The NFL Takes Steps Toward Better Mental Health Care for Sports Professionals

Earlier this month, the NFL and NFL Players Association announced that they require every team employ a licensed behavioral health clinician. This is the latest in the relationship between the NFL and Cigna; a relationship that began in 2012 to better offer resources for mental health care. The initiative requires a mental health professional on site in every team building for a minimum of 8-12 hours a week (NFL). According to the American Psychological Association, the initiative stems from a “growing recognition of the need for a holistic approach to athletes’ health” (APA). On-site professionals will help “…coordinate [care]… help educate and diagnose as needed,” according to an article from ESPN.

“Sports and medical professionals agree – taking care of your mental health is just as important as your physical health. Optimal performance requires a strong body and mind.” –NFL Total Wellness Playbook

Mental health care is still stigmatized in many communities, especially for men. There are a number of challenges unique to professional athletes that can affect their mental health, including constant public scrutiny and careers cut short by injury or decreased performance. The career also requires extensive traveling and high-stakes contract negotiation. This can cause relationship and family issues, aggravate or trigger addictions, and even lead to depression or suicide.

The NFL Total Wellness Playbook does not shy away from the severe problems that can arise when mental health is ignored (Playbook). The NFL Life Line is the first resource listed on their website, as well, offering “24-hour, free, confidential and independently operated resource with trained counselors to help individuals in crisis, online and at (800) 506-0078. The service is available to the entire NFL family — active players, Legends, coaches, team and league staff, and their family members” (NFL).

Chris Carr, PhD, is a team performance psychologist and behavioral health clinician for one NFL team. Due to the distinctive nature of an NFL career, Carr believes that providers should train specifically in sport psychology. Unfortunately, they’ve witnessed what happens when providers fail to do so: “…clinicians enter sport environments with very little understanding of team culture [and]… they just further stigmatize our role” (APA).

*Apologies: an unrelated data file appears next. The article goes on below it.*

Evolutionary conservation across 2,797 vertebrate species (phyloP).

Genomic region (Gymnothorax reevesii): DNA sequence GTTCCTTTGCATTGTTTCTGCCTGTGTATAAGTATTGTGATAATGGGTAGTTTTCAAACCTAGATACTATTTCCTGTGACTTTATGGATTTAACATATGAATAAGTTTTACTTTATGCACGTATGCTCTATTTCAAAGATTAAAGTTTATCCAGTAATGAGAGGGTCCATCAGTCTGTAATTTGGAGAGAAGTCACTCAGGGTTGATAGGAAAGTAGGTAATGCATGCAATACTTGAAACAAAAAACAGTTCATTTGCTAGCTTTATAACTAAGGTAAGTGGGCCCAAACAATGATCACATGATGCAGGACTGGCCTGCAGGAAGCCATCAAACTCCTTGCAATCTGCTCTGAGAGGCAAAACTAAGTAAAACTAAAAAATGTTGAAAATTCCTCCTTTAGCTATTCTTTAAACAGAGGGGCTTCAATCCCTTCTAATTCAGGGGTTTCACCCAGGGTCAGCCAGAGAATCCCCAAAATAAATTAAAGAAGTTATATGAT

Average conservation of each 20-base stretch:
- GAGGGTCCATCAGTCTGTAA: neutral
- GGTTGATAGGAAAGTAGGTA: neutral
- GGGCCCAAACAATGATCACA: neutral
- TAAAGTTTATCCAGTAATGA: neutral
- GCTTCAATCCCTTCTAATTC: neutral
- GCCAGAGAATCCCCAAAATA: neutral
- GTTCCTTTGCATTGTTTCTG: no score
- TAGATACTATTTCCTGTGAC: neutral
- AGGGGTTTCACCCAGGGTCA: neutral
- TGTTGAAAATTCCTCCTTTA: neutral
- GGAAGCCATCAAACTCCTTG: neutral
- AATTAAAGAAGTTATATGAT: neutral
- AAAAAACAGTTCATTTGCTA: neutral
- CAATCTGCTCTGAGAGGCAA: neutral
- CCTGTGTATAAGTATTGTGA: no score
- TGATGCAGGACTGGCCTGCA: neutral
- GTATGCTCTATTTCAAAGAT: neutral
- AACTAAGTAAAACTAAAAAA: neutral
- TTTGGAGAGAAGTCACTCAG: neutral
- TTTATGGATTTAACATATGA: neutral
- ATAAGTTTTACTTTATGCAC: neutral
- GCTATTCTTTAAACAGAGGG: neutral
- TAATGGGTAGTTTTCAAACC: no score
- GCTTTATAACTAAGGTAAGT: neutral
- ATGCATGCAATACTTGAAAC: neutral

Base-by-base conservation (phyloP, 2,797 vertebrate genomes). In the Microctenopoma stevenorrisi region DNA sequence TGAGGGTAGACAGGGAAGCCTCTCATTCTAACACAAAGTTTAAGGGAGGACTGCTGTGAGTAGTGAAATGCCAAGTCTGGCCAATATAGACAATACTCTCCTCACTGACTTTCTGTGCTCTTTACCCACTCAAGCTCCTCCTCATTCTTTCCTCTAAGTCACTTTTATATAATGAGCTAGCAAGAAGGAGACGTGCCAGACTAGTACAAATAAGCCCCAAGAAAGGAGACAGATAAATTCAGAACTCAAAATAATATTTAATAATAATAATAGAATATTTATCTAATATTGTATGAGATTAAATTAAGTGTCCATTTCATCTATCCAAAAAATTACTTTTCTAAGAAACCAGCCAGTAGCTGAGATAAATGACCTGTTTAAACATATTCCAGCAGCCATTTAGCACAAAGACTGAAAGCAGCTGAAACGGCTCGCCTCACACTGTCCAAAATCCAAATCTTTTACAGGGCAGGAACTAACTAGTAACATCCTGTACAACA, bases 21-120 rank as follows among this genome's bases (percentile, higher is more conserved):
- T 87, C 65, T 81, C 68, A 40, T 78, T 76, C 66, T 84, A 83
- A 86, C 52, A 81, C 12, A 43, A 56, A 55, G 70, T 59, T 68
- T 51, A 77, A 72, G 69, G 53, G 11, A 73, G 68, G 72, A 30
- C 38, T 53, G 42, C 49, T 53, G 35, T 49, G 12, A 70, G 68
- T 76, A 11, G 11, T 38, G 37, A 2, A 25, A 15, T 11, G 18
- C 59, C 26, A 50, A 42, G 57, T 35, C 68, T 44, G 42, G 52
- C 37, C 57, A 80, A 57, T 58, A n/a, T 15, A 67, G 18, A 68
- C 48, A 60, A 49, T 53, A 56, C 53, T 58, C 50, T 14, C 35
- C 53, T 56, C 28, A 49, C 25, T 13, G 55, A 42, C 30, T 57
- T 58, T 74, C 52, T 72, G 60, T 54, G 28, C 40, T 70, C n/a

Time to Talk About It

Carr is only part of the integrative team that already supports players’ physical health, a team that includes medical professionals addressing diet, exercise, and medical management. Post-initiative, that team now offers both general and specialized mental health professionals, as well. Carr teaches team members “…skills such as goal setting, managing pre-performance anxiety and refocusing in the face of distractions.” He also offers training for coaches and team personnel to recognize identifying factors of anxiety, depression, and substance misuse.

Carr commented on the positive change intended by the new initiative. “It takes mental health out of the shadows and elevates the clinician as an important part of each organization’s success…” (APA). Sport psychologist Bradley Hack, PhD, believes that success requires “…a visible presence with the team in group settings”, as well as the ability to navigate a variety of personal and professional relationships (APA). On-site mental health specialists, working with NFL players and other staff every week, will have more opportunity to understand both the issues and relationships first-hand.

Psychologist Nyaka NiiLampti, PhD, is the NFL’s vice president of wellness and clinical services. They explain that the new initiative will help “…allow teams to move away from a crisis-management approach … to one that focuses on prevention and early intervention…we know that the health of the players is tied to the health of the entire organization, so our ultimate goal is to continue expanding the focus to help change an entire culture” (APA).

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